The law firm representing Teachers Insurance & Annuity Association and ING Investment Management in their suit against Enterprise Mortgage Acceptance Co. significantly amended the original complaint last week, further alleging that EMAC's majority equity investor and co-defendant Koch Industries had thorough knowledge of the company's alleged questionable lending practices, and was even represented to investors as being involved in the underwriting process.
Koch, of course, disputes the allegations and plans to move for a dismissal on or before the deadline set by the court, which was recently extended to Sept. 6. "We are confident that Koch will be shown to have acted completely appropriately," said Mary Beth Jarvis, spokesperson for Koch. "The complaint, amended or otherwise, has no merit, and we intend to move promptly to have it dismissed."
Meanwhile, more insurance company investors have filed additional complaints against EMAC, Koch, and several former principals of EMAC. Most recently, Americo Financial and subsidiary Great Southern Life submitted a complaint before the U.S. Court Southern District of New York, which was directed to the Judge Shirley Wohl Kram, who has received all complaints filed against the EMAC defendants following the original complaint filed in March by TIAA.
"After an intensive investigation, the new complaint implicates Koch to a far greater degree with the knowledge of the breakdowns in the underwriting of the loans that went into the EMAC pools," said Douglas McKeige, of Bernstein Litowitz Berger & Grossmann, which represents TIAA and, more recently, the ING group of plaintiffs.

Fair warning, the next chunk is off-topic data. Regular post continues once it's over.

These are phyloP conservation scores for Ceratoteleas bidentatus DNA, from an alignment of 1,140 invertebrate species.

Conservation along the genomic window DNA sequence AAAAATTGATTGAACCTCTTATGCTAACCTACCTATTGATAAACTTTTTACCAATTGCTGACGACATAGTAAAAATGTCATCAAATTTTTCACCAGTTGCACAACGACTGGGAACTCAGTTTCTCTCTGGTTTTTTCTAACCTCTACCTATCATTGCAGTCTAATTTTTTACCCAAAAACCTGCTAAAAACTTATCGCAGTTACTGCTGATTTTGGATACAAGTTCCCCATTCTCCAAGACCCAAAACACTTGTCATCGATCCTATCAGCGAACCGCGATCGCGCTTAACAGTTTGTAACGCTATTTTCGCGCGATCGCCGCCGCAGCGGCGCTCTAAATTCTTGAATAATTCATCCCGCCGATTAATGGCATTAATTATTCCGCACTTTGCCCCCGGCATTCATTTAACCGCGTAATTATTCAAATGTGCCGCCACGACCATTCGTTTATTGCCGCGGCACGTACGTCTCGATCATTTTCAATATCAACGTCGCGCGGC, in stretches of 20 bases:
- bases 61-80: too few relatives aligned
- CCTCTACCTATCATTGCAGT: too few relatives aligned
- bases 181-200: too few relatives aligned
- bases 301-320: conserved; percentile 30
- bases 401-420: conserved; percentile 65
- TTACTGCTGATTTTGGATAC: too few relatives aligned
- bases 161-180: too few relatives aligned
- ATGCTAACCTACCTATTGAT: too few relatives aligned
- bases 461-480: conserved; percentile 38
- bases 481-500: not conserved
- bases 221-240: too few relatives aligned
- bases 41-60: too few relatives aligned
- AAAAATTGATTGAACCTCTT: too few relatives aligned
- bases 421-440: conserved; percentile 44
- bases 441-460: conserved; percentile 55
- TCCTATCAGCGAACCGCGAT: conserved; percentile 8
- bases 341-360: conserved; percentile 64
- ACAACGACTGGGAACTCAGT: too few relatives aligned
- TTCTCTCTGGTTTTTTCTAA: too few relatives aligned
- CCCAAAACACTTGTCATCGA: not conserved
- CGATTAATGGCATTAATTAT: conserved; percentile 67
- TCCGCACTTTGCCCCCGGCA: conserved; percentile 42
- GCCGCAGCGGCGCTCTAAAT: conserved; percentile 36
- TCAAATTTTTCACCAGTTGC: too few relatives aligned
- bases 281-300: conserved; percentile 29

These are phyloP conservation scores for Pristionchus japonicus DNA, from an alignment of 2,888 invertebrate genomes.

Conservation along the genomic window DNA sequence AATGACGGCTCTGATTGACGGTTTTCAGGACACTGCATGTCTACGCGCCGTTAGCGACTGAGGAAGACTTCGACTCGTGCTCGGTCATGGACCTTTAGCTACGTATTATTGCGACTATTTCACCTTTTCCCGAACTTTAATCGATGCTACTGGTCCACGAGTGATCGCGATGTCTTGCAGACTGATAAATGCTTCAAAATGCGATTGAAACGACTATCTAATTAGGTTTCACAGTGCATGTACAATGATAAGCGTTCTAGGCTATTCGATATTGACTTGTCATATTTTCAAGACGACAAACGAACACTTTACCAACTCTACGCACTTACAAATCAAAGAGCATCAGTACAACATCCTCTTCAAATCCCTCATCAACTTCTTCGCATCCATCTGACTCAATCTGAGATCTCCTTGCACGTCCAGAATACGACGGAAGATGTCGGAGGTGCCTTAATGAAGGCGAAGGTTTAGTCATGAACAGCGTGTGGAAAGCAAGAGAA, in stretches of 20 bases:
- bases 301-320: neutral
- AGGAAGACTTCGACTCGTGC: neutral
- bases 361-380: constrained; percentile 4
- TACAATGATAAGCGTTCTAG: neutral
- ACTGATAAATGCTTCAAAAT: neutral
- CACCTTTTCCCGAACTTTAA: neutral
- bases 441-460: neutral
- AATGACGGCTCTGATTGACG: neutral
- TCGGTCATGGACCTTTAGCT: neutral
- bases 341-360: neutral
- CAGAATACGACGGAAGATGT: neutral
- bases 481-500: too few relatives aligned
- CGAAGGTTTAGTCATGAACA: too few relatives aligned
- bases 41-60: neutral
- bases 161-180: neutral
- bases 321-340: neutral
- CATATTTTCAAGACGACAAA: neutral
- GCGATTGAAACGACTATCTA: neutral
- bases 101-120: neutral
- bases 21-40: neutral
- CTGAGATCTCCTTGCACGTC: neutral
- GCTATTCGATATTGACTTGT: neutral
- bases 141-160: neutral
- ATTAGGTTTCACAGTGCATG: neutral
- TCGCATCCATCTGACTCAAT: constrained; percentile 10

The amended filing claims that several EMAC employees had repeatedly complained to Koch about the lending practices of EMAC's then President and Chief Executive Officer Kenneth Saverin.
Further, according to the filing, ING analyst Ted Naeckel was assured of EMAC's "strong sponsorship from Koch, which included double underwriting,' [and was told] that Koch performed a second level of underwriting on proposed loans approved after EMAC had completed its purportedly stringent loan acceptance process."
Koch's counsel is Skadden, Arps, Slate, Meagher & Flom. EMAC is represented by Weil Gotshal & Manges.
The initial complaints against EMAC are founded on the allegation that the company was propping its securitizations by subsidizing certain borrowers, allowing them to stay current so that the company could continue to securitize, therefore defrauding investors. It is alleged that EMAC was lending recklessly and in contrast to stated underwriting practices, often to parties personally affiliated with the underwriters or other EMAC employees.
The amended lawuist also alleges that EMAC was using shell companies to dispose of nonperforming loans and properties.
There is approximately $900 million in outstanding EMAC bonds from three transactions that closed between 1998 and 2000. According to Street research, more than one-third of the outstanding balance on the EMAC securitizations is delinquent. All of the classes initially rated triple-A have fallen below investment grade.